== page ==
As an American, traveling to Venice was a totally different experience for me. I had never been to Italy before and had always heard about Venice and seen pictures. I flew directly into Venice Marco Polo and stayed a few days in the city. Since then, I've traveled back to Venice two more times. For me, the train is the only option and is very easy to use. I typically avoid the tourist map and just wander around until I find what I'm looking for. Americans are generally interested in the museums, churches, monuments and tacky souvenir shops. For me, I feel like Americans stuck out very easily in Venice. I also went to Venice during two busy weekends-Carnevale and Easter. Many tourists from all over the world were packed into the small streets and into Piazza San Marco.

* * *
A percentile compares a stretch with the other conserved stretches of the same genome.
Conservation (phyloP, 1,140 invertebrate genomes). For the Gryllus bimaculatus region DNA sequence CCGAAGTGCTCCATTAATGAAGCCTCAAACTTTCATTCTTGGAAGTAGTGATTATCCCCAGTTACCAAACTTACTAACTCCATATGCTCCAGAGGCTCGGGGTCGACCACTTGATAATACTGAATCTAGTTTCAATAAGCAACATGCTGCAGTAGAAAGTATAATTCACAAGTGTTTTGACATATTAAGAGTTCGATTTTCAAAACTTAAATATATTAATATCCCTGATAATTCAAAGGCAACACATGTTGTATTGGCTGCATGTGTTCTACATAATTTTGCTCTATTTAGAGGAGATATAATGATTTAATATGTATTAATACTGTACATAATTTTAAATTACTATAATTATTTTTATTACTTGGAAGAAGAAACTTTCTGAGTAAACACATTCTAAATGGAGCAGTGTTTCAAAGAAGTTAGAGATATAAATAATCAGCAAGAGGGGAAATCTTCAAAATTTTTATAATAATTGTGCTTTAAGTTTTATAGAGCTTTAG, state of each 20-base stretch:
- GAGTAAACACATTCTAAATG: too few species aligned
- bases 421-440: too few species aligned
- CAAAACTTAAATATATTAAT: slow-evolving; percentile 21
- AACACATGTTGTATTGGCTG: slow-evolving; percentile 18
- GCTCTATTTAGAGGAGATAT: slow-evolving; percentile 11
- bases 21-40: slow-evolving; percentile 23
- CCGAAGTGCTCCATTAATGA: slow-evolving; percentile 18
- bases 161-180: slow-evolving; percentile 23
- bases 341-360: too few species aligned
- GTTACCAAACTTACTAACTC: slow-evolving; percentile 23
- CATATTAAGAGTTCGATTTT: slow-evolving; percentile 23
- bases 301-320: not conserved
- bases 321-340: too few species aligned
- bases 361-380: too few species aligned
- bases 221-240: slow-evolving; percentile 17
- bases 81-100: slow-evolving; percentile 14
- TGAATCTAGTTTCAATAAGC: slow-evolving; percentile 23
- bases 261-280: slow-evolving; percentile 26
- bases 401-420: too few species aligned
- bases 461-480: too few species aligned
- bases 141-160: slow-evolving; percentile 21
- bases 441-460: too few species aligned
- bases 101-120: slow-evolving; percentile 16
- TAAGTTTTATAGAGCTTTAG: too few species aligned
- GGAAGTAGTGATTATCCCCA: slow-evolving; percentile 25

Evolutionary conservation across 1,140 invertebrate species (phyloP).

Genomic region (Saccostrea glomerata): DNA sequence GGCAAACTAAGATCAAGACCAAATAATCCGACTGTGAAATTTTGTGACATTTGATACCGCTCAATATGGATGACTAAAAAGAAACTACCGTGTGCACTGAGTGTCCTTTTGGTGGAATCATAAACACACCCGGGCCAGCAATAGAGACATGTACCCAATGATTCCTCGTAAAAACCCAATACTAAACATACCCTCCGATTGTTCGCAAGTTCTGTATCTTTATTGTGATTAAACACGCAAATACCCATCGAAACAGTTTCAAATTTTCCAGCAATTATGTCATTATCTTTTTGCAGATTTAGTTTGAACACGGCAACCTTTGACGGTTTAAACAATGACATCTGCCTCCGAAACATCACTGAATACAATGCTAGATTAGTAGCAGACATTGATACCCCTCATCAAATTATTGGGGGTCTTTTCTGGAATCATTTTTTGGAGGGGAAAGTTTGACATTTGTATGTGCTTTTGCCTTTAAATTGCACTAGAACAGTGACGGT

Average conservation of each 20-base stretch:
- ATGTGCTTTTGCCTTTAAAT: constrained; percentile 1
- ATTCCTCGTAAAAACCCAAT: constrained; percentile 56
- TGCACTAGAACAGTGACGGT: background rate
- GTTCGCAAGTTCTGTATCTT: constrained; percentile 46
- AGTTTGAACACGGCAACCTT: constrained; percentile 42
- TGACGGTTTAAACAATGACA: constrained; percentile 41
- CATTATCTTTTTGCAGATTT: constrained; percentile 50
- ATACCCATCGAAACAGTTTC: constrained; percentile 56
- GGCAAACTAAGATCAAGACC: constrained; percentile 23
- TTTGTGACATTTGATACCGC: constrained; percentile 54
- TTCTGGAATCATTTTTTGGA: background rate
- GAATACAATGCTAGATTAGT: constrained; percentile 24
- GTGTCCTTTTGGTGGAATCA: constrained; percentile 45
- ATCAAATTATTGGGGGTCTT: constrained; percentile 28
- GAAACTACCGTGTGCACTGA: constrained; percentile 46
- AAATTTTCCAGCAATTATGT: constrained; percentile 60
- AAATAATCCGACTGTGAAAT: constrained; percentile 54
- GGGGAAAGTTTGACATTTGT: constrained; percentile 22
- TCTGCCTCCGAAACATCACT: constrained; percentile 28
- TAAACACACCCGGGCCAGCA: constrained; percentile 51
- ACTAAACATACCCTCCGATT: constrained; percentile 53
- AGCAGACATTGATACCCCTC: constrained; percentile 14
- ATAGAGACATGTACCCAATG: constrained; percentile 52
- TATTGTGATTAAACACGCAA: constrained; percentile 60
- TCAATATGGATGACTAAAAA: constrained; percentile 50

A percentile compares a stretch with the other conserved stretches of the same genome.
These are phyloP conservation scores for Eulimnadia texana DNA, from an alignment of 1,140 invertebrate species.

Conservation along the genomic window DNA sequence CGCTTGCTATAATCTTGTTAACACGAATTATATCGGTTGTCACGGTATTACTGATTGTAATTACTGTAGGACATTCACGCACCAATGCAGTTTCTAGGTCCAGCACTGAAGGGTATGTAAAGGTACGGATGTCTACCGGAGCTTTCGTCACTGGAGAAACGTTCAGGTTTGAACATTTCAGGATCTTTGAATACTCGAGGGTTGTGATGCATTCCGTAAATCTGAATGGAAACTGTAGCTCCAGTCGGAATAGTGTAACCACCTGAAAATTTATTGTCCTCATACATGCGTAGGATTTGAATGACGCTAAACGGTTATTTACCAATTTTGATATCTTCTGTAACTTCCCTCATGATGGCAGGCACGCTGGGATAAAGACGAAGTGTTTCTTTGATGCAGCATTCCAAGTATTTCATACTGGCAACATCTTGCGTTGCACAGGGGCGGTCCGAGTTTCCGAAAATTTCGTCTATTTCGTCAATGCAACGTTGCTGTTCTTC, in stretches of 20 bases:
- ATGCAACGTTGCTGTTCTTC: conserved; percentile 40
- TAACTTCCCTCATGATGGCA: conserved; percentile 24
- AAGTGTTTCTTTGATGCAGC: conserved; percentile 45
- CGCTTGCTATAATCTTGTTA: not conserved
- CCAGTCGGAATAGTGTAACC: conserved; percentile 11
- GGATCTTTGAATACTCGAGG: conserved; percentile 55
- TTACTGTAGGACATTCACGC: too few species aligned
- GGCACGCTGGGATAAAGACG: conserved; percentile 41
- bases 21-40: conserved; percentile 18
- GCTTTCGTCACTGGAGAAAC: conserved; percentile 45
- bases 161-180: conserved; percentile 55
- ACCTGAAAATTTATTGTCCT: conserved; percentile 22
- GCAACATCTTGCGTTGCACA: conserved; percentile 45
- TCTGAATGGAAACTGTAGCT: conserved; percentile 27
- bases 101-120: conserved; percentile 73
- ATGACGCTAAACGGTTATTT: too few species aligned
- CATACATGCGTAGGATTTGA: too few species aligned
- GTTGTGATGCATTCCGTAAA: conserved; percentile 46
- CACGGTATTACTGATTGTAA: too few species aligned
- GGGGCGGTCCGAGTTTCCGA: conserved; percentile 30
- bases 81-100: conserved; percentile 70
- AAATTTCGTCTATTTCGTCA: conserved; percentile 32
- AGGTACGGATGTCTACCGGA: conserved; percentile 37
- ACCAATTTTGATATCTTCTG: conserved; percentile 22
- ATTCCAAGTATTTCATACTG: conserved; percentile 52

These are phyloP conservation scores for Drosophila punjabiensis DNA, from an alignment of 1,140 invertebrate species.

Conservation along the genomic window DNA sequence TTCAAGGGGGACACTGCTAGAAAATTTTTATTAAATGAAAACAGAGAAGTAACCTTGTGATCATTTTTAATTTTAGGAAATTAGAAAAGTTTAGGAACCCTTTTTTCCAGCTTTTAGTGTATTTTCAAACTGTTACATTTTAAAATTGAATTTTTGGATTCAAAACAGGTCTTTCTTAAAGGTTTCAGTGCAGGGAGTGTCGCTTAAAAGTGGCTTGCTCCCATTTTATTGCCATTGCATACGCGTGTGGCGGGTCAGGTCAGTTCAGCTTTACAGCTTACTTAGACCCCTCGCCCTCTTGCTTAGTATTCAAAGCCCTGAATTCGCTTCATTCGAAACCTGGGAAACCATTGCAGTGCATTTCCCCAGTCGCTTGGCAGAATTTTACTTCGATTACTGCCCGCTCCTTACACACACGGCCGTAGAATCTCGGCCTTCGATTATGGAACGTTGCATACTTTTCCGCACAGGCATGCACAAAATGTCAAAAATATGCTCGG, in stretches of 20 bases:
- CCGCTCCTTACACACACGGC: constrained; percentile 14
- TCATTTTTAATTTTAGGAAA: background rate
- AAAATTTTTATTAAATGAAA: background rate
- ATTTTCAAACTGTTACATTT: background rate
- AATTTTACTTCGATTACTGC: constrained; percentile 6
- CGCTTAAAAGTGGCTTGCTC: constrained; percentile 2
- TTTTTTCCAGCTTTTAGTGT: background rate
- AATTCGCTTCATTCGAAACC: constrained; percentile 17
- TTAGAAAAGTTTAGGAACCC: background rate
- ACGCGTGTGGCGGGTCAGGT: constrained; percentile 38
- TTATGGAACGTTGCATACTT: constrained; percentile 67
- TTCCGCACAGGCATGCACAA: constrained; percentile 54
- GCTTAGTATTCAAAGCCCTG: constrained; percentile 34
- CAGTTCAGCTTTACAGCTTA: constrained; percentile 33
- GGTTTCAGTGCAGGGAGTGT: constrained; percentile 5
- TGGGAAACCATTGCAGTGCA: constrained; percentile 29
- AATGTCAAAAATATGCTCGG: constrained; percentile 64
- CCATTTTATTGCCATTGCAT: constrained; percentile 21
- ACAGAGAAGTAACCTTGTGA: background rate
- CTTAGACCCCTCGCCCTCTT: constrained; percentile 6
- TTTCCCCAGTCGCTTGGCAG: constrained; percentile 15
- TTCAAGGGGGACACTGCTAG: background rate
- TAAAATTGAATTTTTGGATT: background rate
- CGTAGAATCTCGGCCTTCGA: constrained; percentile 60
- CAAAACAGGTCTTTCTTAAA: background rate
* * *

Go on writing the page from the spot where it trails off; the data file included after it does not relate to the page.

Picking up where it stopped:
My Italian friends have very similar traveling experiences. Most take the train into the city, but others who own cars are able to drive directly there. Those who live around the area have been to Venice multiple times and usually know the easiest way to get around the city. Others have family members who know the ins and outs of the city. For the Italians, traveling to Venice is more common and not as popular as it is for all the other parts of the world. They also try to avoid the big holidays or weekends and try to visit during the week when it's less busy. Even for the Italians, the local people of Venice aren't the friendliest. We also both noticed that there aren't very many people our age in Venice. There were generally middle-aged and older families and not many teenagers.
In general, we didn't find many differences between our cultures and the way we travel. In the end, the way American and Italians travel is typically very similar and we both like experiencing the beauty of different places.